What’s the importance of honoring the complexity and fullness of emotions especially experienced by BIPOC in the wake of racial bias? To fit social norms, people grow up hearing, “don’t be too ____” (loud, quiet, angry, sad) — while this is true for most people, at EQ Live, we recently discussed how this pressure is magnified by racism.
Racism denies full emotional expression, in part because of physical danger, for example if a Black person shows anger it sometimes, far too often, leads to retaliation from police officers. There are also emotional dangers — for example, the pervasive stereotype of Black women as angry can lead some Black women to reject their own anger as a way of rejecting the stereotype. In other words, emotional constraints placed upon BIPOC communities contribute to an experience of dehumanization that follows as a byproduct of racial bias.
Then there’s communication. In a polarized society in the US, are white people willing to hear the anger and pain that Black people have experienced? Are people of multiple races open to giving the emotional-grace to honor one another’s feelings, and to feel and heal together?
Karen T. Craddock is an Applied Psychologist, certified EQ Practitioner and personal/executive coach. She has special interest in issues of equity & wellness, leadership & partnership, and capacity building across sectors. Her practice is grounded in psycho-emotional functioning, relational-cultural theory and connection which include explorations of race/gender, resilience, creative expression and the neuroscience of inclusion. Dr. Craddock is a Visiting Scholar at the Wellesley College Centers for Women and is co-founder of The Wellness Collaborative, Inc. focusing on interdisciplinary initiatives and learning platforms that address disparities and uplift strengths. Among her writing and editorial works include Black Motherhoods: Contours, Contexts and Considerations, ‘Why Racialized Exclusion Hurts and How We Can Remain Resilient, and Social and Emotional Learning During COVID-19 Crisis: Equity Lens Reflection. Karen is steering member/chair of the equity & inclusion committee for the Social-Emotional Learning Alliance for Massachusetts, as well as National Advisor for Social-Emotional Learning for the United States.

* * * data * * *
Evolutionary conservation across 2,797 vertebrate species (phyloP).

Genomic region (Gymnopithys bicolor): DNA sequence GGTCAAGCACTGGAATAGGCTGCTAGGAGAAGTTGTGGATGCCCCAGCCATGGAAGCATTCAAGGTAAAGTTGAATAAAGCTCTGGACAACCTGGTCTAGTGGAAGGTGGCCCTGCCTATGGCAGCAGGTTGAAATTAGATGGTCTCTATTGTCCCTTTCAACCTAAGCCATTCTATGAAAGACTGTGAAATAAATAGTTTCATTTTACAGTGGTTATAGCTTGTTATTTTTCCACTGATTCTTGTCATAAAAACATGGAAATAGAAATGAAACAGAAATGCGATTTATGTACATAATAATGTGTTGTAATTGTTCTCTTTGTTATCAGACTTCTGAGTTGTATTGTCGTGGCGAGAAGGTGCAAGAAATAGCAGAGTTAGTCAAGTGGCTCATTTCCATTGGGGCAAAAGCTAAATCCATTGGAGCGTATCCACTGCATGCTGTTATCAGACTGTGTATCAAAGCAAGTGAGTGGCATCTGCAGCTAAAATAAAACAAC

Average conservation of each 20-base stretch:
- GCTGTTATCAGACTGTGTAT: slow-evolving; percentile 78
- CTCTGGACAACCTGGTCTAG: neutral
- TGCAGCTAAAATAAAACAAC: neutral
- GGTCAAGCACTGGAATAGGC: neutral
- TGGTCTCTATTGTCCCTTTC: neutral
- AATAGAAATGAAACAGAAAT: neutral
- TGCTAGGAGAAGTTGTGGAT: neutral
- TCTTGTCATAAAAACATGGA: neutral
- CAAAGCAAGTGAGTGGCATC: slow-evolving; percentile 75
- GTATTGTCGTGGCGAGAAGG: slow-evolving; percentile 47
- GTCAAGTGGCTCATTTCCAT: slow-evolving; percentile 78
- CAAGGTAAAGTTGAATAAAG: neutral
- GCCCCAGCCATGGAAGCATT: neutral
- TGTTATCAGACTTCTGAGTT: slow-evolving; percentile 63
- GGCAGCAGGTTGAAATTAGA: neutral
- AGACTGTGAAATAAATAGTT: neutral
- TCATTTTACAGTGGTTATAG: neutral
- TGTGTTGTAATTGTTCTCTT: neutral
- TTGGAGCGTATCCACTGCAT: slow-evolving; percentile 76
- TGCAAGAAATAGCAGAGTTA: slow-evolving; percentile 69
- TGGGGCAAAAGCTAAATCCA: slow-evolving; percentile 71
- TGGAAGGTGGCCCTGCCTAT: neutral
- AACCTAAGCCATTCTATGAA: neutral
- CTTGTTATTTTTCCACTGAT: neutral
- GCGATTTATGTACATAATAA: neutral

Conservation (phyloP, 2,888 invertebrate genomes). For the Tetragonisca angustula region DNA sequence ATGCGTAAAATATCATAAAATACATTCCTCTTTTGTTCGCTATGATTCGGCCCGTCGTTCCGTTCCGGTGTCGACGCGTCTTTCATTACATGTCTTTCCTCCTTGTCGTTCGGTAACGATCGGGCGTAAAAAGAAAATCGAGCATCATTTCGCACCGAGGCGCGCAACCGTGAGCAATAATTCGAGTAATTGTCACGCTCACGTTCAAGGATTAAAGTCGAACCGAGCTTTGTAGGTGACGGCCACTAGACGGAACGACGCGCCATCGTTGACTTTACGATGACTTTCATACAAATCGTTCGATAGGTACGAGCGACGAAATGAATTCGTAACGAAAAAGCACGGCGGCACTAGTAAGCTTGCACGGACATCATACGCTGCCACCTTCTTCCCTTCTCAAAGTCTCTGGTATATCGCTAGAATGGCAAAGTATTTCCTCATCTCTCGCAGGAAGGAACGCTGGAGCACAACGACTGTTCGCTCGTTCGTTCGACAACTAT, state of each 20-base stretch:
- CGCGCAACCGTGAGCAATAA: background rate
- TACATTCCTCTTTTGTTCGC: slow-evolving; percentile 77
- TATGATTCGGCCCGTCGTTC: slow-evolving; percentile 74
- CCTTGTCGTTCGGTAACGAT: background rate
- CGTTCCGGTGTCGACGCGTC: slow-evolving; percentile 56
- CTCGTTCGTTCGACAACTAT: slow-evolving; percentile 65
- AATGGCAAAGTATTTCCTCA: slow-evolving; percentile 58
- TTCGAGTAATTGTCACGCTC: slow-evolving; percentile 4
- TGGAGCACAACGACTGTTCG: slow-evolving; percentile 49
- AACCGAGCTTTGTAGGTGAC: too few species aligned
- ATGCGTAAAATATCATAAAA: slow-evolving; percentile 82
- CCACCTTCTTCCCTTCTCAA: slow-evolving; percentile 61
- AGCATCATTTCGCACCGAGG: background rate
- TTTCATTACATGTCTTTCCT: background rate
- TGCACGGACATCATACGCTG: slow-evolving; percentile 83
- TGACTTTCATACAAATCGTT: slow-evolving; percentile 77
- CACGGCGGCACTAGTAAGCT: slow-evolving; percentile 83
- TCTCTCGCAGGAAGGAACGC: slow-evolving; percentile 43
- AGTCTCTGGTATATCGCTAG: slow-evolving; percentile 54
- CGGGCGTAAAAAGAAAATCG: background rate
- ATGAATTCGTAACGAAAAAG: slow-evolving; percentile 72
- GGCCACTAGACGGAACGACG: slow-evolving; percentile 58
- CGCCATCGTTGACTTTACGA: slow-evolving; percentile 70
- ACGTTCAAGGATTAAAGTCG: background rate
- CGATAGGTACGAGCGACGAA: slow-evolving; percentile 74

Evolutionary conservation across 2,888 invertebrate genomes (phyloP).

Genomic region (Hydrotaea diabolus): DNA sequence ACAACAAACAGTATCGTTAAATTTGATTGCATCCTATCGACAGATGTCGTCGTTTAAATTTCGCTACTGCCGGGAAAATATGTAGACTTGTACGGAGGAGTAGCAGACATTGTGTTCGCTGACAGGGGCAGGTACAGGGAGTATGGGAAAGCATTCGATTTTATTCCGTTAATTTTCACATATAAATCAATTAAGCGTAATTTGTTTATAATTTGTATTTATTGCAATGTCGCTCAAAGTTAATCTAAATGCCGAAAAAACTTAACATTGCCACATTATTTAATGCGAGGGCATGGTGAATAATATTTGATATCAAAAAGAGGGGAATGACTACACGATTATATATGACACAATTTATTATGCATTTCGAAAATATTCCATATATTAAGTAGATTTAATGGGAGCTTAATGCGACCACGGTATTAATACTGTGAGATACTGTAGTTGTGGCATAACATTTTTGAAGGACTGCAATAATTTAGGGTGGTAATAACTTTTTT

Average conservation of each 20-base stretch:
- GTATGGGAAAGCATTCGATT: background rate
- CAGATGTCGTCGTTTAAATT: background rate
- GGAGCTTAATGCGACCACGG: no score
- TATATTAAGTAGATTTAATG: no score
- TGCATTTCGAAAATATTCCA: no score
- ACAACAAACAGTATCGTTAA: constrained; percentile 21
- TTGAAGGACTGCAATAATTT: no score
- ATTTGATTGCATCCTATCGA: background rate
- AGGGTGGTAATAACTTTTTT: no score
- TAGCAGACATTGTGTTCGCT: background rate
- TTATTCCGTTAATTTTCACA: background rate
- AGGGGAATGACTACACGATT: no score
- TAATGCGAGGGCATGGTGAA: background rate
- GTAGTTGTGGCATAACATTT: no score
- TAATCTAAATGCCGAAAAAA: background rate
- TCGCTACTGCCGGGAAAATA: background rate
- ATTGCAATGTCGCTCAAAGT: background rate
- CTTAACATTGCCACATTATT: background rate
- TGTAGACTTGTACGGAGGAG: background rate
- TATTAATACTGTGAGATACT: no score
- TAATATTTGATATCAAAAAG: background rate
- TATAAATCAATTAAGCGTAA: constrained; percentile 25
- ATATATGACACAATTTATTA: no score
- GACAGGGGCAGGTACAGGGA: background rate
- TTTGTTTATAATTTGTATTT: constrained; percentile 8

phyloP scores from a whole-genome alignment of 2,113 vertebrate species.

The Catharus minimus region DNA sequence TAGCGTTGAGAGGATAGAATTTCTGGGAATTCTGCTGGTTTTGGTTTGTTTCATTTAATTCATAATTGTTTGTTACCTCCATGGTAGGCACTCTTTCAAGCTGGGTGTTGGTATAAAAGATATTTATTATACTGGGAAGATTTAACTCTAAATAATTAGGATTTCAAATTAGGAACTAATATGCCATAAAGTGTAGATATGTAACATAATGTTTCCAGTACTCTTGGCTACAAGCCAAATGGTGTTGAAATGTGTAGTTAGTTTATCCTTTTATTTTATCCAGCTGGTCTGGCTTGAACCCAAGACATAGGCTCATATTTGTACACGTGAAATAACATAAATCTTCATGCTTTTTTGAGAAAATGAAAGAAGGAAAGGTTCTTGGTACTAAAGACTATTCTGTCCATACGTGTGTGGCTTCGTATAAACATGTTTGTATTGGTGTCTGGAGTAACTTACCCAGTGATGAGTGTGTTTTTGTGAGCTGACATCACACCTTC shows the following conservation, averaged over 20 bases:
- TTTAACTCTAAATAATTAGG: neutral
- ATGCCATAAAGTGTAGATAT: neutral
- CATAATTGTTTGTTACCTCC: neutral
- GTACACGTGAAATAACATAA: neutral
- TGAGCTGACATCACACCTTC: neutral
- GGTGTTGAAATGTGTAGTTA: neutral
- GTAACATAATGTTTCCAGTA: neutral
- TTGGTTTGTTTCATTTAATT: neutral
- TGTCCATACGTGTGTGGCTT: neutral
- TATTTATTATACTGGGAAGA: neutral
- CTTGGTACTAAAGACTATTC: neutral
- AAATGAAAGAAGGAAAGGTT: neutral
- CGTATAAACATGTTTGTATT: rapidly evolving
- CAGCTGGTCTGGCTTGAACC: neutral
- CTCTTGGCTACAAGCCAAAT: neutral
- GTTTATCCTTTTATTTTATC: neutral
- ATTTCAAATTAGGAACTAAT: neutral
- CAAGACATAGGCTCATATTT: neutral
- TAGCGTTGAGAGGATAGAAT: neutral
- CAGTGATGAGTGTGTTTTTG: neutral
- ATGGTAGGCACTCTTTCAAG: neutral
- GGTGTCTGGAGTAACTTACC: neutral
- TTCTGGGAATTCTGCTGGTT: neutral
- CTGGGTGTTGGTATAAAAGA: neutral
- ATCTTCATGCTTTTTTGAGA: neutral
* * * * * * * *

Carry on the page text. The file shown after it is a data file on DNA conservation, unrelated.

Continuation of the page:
Charity Goodwin is a Pastor and Empowerment and Leadership Coach with a demonstrated history of working in the religious institutions industry. She’s the author of the devotional journal, GET UP: Unearthing your Passion and Taking Brave Action in 50 Days. Charity is skilled in Pastoral Theology, Pastoral Counseling, Community Organizing, Preaching, and Church Growth. Strong community and social services professional with a Master of Divinity (M.Div.) focused in Theology and Religious Vocations from Saint Paul School of Theology. Charity lives in St. Louis, Mo where she serves as the Clayton Site Pastor of The Gathering United Methodist Church.
Joshua Freedman, cofounder and CEO, The Six Seconds Emotional Intelligence Network, working since 1997 toward a world with more EQ. Josh is a Master Certified Coach and author of the best-selling At the Heart of Leadership
- Before you started actively learning about emotions and EQ… how did your lived experience inform your understanding of feelings?
- In your coaching & counseling, what are some themes you’re hearing from Black people in relation to emotions?
- In recent months, some white folks, myself included, have become a little more aware of the intensity of racism in the US, and might say things like, “I didn’t know” or even, “I’m shocked.” How does that land with you?
- What are the systems and patterns of racism that push BIPOC to deny aspects of themselves? How do we overcome that?
- To deconstruct the dehumanizing effects of racism is a vast challenge. If you could teach one key skill or one key idea that could help us take a step in that direction… what would you share?
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